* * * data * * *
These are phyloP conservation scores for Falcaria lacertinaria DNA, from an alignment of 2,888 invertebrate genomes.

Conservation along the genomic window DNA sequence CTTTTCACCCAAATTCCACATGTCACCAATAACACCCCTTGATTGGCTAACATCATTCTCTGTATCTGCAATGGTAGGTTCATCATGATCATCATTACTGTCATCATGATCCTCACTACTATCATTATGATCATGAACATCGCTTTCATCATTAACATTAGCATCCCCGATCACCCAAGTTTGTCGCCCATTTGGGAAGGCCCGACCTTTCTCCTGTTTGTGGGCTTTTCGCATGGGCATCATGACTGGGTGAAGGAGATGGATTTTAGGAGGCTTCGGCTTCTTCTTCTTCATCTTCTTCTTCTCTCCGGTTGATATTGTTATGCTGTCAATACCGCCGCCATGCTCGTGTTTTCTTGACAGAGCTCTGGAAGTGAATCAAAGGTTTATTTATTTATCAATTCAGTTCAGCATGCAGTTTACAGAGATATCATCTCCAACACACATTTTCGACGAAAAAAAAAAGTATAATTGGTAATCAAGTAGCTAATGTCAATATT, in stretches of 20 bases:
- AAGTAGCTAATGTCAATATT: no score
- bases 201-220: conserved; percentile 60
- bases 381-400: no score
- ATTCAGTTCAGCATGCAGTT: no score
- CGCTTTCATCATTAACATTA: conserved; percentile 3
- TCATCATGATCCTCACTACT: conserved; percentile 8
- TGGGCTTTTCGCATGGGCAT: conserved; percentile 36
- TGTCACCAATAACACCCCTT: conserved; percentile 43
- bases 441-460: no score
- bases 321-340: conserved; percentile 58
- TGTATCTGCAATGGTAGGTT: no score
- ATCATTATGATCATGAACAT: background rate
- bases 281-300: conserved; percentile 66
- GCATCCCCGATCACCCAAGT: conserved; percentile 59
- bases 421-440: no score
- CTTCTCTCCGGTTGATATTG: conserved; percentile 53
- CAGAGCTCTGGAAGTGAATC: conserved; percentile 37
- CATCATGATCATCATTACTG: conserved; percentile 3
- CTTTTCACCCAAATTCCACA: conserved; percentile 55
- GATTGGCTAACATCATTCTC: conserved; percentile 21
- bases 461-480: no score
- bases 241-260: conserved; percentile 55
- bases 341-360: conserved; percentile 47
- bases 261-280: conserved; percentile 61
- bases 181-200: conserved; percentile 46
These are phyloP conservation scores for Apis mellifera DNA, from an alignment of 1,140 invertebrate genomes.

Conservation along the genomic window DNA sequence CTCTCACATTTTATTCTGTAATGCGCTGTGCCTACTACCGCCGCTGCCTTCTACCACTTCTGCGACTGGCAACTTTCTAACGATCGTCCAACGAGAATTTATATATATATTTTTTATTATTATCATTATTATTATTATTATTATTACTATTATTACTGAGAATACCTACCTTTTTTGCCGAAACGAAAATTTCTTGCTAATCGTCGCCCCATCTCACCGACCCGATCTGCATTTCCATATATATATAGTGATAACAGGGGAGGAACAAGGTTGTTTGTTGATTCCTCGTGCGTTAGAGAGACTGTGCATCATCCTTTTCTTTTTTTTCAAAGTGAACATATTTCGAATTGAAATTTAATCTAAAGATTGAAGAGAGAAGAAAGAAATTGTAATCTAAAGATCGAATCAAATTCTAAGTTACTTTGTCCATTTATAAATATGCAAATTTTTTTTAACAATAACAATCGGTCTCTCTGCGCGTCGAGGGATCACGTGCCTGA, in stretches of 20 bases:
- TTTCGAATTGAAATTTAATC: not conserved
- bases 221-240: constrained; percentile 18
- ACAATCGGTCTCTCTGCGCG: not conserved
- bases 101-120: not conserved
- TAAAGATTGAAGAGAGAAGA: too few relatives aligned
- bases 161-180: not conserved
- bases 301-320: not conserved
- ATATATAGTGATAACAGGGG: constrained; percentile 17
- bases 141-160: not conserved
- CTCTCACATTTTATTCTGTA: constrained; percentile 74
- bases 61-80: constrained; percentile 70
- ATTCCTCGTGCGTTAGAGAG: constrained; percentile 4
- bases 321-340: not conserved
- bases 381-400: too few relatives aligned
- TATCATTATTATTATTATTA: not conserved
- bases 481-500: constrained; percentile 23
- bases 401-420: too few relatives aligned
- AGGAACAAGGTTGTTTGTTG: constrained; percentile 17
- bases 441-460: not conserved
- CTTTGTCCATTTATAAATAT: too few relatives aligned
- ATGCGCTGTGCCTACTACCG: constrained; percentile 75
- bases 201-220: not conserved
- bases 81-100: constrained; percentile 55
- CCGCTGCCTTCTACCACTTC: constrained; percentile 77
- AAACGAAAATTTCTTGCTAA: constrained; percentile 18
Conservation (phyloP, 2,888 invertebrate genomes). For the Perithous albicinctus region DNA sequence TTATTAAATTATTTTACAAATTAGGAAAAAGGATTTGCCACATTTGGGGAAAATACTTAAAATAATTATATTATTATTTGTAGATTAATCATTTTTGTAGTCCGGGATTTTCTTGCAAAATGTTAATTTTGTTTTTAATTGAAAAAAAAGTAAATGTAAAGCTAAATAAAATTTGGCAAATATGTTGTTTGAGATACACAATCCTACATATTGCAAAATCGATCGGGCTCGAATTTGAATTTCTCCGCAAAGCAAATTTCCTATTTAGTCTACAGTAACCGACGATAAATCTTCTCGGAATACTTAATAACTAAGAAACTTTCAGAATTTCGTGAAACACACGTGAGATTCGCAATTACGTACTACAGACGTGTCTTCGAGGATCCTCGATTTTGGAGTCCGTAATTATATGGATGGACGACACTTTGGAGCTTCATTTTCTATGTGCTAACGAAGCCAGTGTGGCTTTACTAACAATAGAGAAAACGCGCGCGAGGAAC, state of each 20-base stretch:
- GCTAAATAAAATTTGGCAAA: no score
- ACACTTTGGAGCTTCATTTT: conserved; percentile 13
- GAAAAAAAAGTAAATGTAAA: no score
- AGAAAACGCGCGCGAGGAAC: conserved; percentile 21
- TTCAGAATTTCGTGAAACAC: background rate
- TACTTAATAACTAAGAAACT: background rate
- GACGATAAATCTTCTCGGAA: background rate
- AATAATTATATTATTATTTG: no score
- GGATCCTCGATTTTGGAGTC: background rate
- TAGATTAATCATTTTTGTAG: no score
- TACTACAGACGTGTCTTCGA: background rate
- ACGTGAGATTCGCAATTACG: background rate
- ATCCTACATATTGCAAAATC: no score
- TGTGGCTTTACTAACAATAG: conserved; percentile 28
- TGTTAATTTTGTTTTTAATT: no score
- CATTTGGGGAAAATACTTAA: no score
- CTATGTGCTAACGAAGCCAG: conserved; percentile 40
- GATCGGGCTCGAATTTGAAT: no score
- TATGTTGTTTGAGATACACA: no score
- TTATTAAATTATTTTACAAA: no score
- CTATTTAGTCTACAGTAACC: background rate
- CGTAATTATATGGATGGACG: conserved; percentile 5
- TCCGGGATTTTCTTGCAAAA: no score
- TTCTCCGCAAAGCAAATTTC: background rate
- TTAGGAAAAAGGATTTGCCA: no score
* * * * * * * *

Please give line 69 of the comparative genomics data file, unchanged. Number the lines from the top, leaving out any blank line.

- TGTGGCTTTACTAACAATAG: conserved; percentile 28